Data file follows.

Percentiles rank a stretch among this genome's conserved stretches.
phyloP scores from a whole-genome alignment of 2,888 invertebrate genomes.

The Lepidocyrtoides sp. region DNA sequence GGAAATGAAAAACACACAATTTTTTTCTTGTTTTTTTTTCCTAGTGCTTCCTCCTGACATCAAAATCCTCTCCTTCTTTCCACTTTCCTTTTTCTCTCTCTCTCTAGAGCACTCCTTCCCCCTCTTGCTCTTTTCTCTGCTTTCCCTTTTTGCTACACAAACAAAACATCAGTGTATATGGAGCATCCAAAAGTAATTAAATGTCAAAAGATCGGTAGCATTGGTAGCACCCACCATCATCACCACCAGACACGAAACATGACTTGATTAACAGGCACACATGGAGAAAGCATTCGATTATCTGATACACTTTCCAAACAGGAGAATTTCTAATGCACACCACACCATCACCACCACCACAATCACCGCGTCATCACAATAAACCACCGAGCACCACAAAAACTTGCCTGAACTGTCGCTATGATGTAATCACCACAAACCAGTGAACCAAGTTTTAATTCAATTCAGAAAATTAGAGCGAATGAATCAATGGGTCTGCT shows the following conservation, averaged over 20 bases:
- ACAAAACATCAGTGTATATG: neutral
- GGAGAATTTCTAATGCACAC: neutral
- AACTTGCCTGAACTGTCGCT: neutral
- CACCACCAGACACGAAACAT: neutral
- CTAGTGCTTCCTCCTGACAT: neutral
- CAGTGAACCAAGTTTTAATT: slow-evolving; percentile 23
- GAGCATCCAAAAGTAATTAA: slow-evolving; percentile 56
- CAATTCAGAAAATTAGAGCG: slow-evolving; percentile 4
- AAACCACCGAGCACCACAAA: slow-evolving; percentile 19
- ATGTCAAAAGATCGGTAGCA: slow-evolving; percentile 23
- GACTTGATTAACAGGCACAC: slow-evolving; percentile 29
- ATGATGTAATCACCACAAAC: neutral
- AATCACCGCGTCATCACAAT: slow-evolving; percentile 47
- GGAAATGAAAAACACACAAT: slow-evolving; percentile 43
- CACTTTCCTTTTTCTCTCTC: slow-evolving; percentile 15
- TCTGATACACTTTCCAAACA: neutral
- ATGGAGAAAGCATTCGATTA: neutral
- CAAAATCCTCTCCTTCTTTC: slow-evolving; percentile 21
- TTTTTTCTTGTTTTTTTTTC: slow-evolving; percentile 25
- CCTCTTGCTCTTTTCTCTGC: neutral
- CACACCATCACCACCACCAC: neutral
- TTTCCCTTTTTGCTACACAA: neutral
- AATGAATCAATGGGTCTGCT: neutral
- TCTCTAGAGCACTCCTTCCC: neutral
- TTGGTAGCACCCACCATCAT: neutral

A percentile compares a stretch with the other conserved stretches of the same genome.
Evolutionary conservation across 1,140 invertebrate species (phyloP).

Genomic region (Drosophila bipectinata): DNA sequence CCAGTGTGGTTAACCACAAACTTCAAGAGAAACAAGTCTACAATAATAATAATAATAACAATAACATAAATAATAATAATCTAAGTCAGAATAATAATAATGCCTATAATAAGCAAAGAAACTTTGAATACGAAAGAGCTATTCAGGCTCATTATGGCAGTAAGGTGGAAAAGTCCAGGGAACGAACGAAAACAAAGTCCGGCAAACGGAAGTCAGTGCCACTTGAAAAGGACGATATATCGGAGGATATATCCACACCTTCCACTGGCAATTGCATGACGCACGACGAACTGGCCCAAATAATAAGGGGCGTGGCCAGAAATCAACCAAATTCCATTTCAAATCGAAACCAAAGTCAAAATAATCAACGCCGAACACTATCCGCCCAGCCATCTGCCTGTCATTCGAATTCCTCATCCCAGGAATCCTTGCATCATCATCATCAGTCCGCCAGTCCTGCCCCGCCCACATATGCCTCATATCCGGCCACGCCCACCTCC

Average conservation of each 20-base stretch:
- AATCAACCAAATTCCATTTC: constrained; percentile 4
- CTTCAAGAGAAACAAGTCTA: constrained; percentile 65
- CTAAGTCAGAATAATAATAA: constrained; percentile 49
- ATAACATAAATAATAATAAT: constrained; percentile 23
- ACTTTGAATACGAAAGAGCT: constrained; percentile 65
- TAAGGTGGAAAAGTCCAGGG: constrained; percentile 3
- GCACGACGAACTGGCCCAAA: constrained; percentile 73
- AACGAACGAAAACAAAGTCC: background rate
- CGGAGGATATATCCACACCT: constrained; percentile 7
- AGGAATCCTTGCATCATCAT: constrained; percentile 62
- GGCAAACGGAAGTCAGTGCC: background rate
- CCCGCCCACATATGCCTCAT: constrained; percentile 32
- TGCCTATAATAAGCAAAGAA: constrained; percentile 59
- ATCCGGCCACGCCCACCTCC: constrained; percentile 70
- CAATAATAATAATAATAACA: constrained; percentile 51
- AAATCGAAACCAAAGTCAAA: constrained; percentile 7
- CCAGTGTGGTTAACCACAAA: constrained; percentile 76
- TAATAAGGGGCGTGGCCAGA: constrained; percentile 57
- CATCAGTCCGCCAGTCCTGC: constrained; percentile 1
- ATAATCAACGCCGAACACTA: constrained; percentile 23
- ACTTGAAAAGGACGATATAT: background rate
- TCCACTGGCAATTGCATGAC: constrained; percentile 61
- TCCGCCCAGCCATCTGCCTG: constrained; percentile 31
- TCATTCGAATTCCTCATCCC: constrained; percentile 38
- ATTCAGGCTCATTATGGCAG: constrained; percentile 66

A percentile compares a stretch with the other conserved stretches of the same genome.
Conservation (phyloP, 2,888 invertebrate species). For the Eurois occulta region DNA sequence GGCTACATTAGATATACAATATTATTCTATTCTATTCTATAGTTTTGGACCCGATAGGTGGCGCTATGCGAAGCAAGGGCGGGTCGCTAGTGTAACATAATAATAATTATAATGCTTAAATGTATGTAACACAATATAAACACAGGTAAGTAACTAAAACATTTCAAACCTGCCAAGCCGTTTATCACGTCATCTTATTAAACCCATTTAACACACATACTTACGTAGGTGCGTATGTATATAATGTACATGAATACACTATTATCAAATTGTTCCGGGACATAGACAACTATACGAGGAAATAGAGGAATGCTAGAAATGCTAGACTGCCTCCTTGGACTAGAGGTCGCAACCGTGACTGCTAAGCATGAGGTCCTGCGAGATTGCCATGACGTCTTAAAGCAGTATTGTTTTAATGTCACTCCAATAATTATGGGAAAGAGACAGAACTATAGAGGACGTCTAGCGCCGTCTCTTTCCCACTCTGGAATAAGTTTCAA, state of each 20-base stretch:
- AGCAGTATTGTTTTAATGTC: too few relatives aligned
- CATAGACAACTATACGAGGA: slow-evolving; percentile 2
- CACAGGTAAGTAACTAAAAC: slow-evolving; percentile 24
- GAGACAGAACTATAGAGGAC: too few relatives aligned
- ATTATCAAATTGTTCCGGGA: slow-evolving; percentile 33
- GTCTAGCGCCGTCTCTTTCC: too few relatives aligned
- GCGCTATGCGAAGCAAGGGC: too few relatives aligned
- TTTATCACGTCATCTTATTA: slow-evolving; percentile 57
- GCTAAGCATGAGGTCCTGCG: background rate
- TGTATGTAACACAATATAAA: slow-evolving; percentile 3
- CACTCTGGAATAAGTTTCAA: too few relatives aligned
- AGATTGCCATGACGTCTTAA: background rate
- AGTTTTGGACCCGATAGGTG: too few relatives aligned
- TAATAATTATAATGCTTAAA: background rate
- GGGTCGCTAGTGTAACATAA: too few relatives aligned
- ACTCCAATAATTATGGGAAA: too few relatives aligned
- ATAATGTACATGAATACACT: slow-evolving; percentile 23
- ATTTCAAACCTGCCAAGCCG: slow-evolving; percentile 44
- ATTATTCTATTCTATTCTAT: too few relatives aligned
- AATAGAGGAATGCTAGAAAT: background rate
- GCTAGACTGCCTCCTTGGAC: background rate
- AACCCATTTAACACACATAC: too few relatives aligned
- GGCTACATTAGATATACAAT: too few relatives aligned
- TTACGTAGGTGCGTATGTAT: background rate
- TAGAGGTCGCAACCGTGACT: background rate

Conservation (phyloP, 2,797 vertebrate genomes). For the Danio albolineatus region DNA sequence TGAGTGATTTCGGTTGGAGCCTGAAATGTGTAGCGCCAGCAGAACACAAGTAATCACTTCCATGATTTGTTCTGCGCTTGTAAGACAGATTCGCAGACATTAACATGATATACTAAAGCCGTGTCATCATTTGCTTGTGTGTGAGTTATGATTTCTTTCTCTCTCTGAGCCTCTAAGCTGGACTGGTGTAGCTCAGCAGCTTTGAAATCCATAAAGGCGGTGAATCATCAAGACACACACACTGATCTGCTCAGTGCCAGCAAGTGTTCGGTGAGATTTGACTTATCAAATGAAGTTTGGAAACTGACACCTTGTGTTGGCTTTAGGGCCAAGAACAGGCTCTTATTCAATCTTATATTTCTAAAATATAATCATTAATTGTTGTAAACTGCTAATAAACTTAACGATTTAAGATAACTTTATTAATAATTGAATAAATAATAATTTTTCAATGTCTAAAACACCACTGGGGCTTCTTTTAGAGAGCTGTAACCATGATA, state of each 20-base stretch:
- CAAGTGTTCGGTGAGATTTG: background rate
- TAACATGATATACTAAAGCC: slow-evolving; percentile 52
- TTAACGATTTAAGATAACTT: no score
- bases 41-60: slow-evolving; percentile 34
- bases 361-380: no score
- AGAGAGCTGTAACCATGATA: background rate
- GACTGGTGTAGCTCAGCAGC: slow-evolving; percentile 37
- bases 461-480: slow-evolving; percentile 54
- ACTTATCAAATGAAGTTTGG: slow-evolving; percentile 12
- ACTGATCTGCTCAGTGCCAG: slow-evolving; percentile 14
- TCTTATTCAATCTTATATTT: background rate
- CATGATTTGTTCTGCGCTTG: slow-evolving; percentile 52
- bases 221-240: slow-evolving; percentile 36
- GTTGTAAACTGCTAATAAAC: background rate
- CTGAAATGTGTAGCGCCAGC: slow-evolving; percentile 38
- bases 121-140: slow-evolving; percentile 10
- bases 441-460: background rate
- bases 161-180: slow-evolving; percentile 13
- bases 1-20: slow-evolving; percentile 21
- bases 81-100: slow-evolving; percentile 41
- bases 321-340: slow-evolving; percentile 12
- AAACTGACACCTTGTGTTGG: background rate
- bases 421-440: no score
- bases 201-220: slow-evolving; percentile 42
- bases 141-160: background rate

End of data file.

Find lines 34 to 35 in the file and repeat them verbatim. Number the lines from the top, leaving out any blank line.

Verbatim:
- CTTCAAGAGAAACAAGTCTA: constrained; percentile 65
- CTAAGTCAGAATAATAATAA: constrained; percentile 49